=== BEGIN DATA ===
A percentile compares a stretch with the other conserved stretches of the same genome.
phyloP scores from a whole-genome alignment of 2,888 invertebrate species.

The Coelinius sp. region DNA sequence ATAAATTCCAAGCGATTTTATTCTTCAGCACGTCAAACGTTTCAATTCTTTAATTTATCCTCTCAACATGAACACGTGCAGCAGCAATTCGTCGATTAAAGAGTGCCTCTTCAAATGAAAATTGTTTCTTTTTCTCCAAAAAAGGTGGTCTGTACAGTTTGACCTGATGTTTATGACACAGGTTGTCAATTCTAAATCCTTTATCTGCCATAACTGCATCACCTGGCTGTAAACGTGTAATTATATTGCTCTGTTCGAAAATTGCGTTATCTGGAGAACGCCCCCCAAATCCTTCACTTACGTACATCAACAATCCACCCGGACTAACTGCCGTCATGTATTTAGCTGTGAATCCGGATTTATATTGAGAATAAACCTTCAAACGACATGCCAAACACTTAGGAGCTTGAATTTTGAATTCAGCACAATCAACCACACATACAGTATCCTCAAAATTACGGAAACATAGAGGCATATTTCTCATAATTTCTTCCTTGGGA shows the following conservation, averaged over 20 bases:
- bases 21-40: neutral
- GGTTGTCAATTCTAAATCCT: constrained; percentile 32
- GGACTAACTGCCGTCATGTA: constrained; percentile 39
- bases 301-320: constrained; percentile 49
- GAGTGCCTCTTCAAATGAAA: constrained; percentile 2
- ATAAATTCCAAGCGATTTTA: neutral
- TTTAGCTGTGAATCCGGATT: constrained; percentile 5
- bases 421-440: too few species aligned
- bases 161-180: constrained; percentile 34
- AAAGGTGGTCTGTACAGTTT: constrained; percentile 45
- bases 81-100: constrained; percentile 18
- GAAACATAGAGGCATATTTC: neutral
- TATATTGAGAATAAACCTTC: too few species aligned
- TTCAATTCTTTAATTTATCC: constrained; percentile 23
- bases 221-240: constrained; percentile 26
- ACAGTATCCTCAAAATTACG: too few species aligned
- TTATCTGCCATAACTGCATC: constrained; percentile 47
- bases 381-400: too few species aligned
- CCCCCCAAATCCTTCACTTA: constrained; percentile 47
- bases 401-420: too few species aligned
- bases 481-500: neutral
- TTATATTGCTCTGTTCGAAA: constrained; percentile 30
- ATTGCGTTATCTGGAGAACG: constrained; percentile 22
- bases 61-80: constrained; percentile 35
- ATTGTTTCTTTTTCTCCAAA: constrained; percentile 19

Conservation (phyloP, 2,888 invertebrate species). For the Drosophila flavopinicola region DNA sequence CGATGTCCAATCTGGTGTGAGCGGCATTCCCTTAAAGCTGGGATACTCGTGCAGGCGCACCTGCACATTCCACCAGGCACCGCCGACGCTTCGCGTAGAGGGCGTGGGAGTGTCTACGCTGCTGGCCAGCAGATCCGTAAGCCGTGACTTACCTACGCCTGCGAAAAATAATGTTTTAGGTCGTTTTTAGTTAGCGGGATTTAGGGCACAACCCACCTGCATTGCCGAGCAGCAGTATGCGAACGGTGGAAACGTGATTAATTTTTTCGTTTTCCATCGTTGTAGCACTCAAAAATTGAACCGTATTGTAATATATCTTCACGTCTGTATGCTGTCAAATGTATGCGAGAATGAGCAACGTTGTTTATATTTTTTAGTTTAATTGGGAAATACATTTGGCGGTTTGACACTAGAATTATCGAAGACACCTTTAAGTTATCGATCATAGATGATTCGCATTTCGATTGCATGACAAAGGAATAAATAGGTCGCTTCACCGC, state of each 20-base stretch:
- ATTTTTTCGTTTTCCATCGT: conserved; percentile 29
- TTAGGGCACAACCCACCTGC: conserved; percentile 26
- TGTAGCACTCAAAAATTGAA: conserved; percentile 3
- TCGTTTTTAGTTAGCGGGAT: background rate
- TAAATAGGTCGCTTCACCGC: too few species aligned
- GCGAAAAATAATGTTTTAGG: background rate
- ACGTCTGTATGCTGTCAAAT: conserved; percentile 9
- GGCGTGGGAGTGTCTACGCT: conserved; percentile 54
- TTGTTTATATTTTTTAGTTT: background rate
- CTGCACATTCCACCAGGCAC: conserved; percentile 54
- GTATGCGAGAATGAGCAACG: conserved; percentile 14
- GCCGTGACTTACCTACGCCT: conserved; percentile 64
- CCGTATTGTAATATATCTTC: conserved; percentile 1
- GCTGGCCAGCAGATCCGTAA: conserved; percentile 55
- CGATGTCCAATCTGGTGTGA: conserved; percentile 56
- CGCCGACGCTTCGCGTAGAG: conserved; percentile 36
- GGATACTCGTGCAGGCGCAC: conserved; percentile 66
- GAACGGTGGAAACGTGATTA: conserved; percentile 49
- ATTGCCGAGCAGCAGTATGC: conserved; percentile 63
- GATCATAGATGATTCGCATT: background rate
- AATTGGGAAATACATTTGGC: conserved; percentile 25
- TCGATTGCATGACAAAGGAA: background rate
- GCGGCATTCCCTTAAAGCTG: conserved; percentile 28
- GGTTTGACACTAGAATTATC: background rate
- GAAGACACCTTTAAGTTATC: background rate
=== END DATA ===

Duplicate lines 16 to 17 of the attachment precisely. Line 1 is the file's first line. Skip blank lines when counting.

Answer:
- TATATTGAGAATAAACCTTC: too few species aligned
- TTCAATTCTTTAATTTATCC: constrained; percentile 23